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Minneapolis: Don't skip environmental review!

With 48 acres of city-owned riverfront, the Upper Harbor Terminal site in North Minneapolis presents a rare opportunity for equitable, creative, transformative community development. Unfortunately, the city's plan falls short of this potential.

Tell the city not to approve the plan before conducting an environmental review. >>

January 8

Minneapolis residents: Act now to protect your riverfront!

The city of Minneapolis is taking public comments on its new ordinance to guide riverfront development and land management. The ordinance has a lot of strengths, but we'd like to see more protections for birds along this crucial migratory flyway.

Learn more by reading FMR's analysis or attending our upcoming virtual Q&A. >>

September 15

Metro communities begin adopting new river protections

Metro-area cities and townships are beginning to adopt new baseline riverfront protections. Is your city is on the list of communities writing their ordinances this fall? Find out how you can shape river rules based on your community's values and priorities. One example: Minneapolis might require bird-safe measures for new riverfront construction, since migrating songbirds are especially vulnerable to collisions in cities on the Mississippi flyway.  >>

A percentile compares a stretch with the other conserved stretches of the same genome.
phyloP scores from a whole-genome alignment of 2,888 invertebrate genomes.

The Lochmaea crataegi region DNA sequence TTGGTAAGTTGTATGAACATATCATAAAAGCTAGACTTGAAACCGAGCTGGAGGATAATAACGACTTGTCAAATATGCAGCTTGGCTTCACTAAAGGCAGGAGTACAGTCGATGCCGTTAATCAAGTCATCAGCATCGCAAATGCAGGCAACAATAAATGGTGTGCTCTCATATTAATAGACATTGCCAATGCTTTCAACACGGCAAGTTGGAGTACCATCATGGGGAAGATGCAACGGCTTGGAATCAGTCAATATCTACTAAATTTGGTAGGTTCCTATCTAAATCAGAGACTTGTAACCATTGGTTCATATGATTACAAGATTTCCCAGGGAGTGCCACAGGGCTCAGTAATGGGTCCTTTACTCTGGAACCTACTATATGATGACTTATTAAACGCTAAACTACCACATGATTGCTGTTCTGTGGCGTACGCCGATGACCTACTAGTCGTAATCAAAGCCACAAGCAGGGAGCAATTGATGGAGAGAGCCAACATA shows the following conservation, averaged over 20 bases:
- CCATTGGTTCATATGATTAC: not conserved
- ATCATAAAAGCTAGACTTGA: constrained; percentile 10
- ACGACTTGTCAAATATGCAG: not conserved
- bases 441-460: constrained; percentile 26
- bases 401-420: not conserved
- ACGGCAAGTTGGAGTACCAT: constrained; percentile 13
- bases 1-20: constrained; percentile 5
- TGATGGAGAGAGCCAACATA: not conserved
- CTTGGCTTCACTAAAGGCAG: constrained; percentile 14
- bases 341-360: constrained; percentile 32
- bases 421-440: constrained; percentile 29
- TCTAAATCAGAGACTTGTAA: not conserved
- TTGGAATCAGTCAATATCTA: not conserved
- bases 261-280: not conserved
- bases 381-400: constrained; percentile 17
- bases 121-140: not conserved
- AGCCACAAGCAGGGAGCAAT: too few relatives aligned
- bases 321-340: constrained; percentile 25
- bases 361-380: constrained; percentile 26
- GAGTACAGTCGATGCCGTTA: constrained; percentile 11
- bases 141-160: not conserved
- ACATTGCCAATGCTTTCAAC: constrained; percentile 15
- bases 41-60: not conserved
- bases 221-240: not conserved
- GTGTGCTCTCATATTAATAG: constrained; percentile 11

September 2

Northside faith leaders: Police brutality, Upper Harbor Terminal share same racist legacy

Seven faith leaders from North Minneapolis have submitted a powerful letter to elected leaders outlining how police brutality, land ownership and Upper Harbor Terminal are connected. They state, "The killing of Black and Brown bodies by the police is directly connected to the history of the United States' quest for land and profit... The proposed Upper Harbor development in North Minneapolis continues to perpetuate this injustice."  >>

FMR board member writes in Star Trib: Revamp the Upper Harbor project

Bicyclists ride among abandoned industrial structures at the Upper Harbor Terminal site.

In a recent Star Tribune commentary, FMR board member Paul Bauknight and Reverend Robin Bell call for a new approach for Minneapolis's Upper Harbor Terminal riverfront redevelopment — one that truly centers community design and wealth building rather than the current project's "public funding for white-owned business wrapped in the holy cloth of equitable development." >>

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